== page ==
Personification is a literary device in which human characteristics and qualities are ascribed to an animal, object, idea, or concept. Writers find many uses of personification when writing prose and poems, and most people use personification in daily speech without realizing it. One way to use personification is to use something tangible to represent something intangible, like using a storm to represent anger, or a chaotic situation. Human characteristics and emotions might also be given to intangible things to help make them easier to understand or comprehend. A fever that won’t go away might be described as stubborn or dogged, while justice is often described as being blind.
In personification, some human attribute or emotion is given to a non-human creature, inanimate object, or intangible concept or idea. Personification is used in many types of literature, especially in poetry. A writer of prose, whether fiction and nonfiction, might also use personification to better describe his thoughts, ideas, and opinions to his reader. Giving human qualities to a non-human creature or inanimate object is one of the uses of personification that can help a reader more easily picture a concept in his mind. Personifying a concept or idea can help the reader understand it better.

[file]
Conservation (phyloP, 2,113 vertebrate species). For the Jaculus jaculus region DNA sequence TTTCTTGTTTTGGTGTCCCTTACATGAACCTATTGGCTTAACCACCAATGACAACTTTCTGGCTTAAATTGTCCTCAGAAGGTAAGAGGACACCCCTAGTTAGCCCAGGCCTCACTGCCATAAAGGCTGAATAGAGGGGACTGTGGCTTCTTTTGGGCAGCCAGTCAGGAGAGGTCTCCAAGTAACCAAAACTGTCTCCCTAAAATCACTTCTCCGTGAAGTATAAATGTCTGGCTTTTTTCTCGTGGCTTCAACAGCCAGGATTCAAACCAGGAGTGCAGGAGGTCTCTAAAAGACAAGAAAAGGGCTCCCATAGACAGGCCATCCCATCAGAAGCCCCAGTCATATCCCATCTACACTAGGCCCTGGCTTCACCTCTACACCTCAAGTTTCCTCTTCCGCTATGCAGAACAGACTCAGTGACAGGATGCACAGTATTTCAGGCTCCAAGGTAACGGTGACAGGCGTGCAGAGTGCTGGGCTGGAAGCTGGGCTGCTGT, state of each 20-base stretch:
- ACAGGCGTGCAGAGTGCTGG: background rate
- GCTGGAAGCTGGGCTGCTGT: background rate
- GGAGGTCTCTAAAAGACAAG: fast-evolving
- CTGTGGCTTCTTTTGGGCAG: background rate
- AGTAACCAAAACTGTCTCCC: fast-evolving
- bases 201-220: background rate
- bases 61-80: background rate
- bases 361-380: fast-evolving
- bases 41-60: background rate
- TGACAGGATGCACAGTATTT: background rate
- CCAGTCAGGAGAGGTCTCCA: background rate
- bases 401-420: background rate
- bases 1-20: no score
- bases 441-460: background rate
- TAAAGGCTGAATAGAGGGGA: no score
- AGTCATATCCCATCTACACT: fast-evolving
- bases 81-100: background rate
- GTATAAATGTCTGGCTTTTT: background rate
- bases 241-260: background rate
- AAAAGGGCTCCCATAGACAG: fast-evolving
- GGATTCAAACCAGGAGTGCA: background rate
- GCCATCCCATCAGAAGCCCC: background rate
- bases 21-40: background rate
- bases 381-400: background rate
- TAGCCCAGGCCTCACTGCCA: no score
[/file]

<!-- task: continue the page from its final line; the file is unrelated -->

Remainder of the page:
One of the primary uses of personification is in metaphor, in which something tangible is used to represent something intangible. By personifying the intangible, it takes on a sort of life in the mind of a reader or listener. A person might describe a bad experience as a nightmare, or like a roller coaster ride. A storm could be described as an angry child throwing a tantrum, yelling and screaming and throwing things about. Death is often personified as the grim reaper, a frightening robed figure carrying a scythe whose job is taking the souls of the dead to the afterlife.
Another of the uses of personification is describing intangible ideas. Justice is sometimes described as being blind, meaning that it looks past things like race, wealth, and social status and only “sees” the truth of a given situation. A rushing river might be described as impatient, because it seems to be racing to get where it wants to go. Many poems, songs, and stories describe love as being stupid because logic and common sense don’t seem to play any part in who a person will fall in love with.